Every successful engineering career involves troubleshooting and fixing at some time. Perhaps mainly remedying your colleague’s mistakes? The trick, I believe, is to keep your mind completely open when tackling the problem - to avoid pre-conceived ideas, as these can throw you off track.
The suggested steps for general engineering troubleshooting are as follows:
1. Identify the exact issue
When someone reports a problem to you; you can bet your bottom dollar this may not be the actual problem. When seen through the eyes of a user the report of the situation may not reflect engineering reality. Ensure you get a careful explanation and if possible a demonstration of the problem. It is your job to ascertain what the real problem is in real engineering terms. Often a problem presents intermittently. Don’t walk away from it, however, presuming it has gone forever – it hasn’t.
Recently, when trying to tune a process control loop, which the operators had complained was sluggish, I unwittingly found that I was actually dealing with high frequency signals (an aliasing problem) - it wasn’t a tuning problem, after all, but a filtering one.
2. Reproduce the problem
It is best to reproduce the problem where possible. You can then observe the full sequence of events, view the error messages and analyse other variables that may be affecting it.
3. Localise, isolate and home in
Now you have to zone in on the equipment or software module that is responsible for the problem. The trick is to zone in on the precise element causing the problem. Penetrate the thicket of equipment and find the precise element. Remember that seemingly unrelated elements can cause problems. It is also vitally important to identify exactly what happened before the problem occurred - was a card changed out and the IP address not updated on the server?
4. Make a Plan
Ensure that you assess what is required carefully. As one of my regular correspondents remarked: Beware the Law of unexpected consequences. The process of fixing something may cause other unexpected problems (a colleague of mine located and remedied severe harmonic problems in a plant network, but blew up three of my precious variable speed drives with overvoltage). When going through your plan, step-by-step, to best remedy the problem, you may find other issues appear that you hadn’t considered.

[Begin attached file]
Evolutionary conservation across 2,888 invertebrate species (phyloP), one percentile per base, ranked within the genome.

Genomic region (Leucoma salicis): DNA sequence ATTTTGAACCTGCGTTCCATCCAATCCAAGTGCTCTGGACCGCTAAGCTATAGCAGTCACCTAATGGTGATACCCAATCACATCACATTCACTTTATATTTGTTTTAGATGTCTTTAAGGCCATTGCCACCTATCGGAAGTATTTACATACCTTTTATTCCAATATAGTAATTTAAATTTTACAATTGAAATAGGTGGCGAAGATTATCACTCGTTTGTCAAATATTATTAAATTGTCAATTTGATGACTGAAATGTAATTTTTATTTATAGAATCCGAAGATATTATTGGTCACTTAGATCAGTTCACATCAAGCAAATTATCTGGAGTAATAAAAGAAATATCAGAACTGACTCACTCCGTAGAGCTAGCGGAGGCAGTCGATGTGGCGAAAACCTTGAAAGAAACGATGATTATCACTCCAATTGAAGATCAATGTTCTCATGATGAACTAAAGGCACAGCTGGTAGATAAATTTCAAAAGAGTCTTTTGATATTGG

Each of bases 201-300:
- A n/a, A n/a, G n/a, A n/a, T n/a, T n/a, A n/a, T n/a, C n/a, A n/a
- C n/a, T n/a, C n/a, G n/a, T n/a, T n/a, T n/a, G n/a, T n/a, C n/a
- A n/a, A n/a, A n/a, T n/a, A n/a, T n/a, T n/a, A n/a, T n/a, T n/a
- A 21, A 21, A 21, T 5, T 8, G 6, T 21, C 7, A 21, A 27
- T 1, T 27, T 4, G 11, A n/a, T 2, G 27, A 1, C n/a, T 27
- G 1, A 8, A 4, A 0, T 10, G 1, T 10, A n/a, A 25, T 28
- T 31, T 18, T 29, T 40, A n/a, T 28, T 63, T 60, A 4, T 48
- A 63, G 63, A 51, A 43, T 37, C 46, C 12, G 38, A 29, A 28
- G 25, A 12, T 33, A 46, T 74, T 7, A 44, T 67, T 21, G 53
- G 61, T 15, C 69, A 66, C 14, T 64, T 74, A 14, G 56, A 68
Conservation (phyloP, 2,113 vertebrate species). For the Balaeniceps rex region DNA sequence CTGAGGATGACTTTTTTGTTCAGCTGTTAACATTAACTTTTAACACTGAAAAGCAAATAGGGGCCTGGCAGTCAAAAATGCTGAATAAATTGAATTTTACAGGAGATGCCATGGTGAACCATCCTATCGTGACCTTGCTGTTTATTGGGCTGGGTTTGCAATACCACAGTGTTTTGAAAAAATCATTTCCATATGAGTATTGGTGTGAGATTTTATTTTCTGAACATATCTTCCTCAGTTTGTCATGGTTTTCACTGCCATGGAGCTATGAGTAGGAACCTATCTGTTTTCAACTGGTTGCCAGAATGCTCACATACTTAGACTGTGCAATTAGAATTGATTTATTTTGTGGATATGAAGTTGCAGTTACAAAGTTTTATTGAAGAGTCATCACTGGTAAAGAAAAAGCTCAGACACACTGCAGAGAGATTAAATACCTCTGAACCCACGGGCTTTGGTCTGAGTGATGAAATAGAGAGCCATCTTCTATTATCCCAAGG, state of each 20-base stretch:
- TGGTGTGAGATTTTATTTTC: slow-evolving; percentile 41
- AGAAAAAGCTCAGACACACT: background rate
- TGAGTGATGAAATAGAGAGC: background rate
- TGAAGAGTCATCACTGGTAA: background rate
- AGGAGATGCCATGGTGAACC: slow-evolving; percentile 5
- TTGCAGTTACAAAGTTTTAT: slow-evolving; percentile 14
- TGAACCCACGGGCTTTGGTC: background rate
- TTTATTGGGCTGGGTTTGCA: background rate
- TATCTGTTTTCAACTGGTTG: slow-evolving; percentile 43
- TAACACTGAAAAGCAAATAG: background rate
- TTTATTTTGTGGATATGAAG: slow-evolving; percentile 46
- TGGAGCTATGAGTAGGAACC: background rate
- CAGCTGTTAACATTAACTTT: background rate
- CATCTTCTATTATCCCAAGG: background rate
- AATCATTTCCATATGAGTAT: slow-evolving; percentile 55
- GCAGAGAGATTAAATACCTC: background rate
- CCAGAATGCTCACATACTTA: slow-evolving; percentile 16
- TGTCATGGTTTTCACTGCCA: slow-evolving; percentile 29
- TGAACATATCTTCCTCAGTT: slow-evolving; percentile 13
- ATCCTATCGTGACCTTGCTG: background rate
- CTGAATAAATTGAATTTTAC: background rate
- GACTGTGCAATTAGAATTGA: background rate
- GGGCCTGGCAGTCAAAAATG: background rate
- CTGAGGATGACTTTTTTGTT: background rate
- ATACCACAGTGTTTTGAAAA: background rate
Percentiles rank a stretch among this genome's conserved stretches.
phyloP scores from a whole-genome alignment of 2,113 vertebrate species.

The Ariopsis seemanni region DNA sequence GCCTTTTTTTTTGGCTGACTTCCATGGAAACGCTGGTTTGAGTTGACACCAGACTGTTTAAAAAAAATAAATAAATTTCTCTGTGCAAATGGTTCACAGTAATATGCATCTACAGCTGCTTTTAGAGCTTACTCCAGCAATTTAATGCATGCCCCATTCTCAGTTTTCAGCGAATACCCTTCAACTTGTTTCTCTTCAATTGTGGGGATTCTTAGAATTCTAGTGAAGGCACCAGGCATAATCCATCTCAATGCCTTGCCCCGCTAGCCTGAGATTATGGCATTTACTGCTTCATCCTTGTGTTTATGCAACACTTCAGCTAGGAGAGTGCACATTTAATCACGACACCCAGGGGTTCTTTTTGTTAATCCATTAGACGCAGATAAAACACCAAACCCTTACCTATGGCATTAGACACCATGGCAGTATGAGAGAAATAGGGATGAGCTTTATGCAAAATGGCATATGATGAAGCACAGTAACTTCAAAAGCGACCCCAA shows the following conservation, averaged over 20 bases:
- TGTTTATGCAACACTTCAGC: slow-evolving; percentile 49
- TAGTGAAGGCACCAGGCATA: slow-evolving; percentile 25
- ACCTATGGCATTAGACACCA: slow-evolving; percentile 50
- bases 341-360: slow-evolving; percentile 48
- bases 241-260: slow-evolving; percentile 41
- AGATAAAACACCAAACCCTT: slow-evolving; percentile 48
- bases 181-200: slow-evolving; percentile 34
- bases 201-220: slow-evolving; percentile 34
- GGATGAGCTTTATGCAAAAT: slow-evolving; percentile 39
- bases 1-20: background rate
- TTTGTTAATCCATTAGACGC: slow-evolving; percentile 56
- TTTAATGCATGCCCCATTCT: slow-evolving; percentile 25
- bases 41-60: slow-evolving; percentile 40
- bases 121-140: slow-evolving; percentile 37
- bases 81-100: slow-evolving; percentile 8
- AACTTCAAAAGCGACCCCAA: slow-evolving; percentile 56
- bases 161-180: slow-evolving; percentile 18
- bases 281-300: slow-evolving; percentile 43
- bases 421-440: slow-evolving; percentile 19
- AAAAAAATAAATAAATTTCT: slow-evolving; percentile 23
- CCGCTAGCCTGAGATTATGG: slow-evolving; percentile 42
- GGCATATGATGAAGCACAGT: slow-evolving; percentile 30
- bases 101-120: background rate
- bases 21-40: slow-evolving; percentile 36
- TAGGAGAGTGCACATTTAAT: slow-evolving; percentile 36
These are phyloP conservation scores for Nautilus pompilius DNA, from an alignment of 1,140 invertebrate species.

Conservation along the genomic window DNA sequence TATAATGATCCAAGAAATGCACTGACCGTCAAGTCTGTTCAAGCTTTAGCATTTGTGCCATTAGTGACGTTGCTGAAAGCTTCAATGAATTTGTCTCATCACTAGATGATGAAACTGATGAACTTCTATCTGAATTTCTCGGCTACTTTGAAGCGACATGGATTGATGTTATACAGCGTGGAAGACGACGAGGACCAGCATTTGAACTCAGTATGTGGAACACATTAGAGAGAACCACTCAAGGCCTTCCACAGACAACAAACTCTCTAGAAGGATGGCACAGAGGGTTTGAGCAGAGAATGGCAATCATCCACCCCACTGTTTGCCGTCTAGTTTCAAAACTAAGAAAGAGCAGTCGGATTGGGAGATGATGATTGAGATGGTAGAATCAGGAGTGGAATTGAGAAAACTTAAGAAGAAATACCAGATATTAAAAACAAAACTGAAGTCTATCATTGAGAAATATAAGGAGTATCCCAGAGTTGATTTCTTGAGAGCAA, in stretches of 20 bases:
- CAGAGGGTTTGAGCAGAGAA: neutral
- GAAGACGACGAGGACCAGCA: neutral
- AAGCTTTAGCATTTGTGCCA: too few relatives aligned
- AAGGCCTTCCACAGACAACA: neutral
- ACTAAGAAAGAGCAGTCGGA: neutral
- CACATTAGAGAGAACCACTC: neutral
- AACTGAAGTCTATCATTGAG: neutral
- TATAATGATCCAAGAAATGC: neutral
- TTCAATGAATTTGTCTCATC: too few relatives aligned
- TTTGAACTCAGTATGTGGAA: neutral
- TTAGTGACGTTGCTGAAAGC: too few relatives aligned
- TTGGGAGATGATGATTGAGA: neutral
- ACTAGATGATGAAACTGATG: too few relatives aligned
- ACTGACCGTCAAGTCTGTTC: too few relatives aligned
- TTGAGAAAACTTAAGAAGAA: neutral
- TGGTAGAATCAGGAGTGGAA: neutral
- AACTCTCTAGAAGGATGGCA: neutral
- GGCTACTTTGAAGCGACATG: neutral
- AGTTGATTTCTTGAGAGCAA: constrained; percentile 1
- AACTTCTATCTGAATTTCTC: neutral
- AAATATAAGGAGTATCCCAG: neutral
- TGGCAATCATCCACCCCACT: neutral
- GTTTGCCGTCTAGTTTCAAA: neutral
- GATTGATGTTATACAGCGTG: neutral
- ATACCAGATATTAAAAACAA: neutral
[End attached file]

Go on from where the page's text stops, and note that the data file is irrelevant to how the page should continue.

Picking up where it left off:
5. Trace your steps
Ensure that when you fix the problem, you know exactly what you have done in case you need to retrace your steps later to put the equipment back into its original state.
6. Test and retest
Test and retest over a period of time before accepting that the problem has been fixed. If there is any doubt about whether the problem has been fixed or not, there is no doubt. It is, most probably, still a problem.
7. Document for an absolute moron
People who come after you may not be aware of what you have done and how you have solved the problem. The problem may reappear or something similar may happen to another piece of equipment. So - document for someone who may have no knowledge of what you have done.
8. Communicate with the client or user
Often the user is not convinced the problem has been fixed. Your job is to ensure you communicate honestly; what you have done and why the problem has been fixed. Don’t treat the user as a complete idiot, but as a real partner in operating your facility. This is important for your credibility (and for the engineering profession).
I like Anthony J. D'Angelo’s take on fixing things: ‘Become a fixer, not just a fixture’.
Yours in engineering learning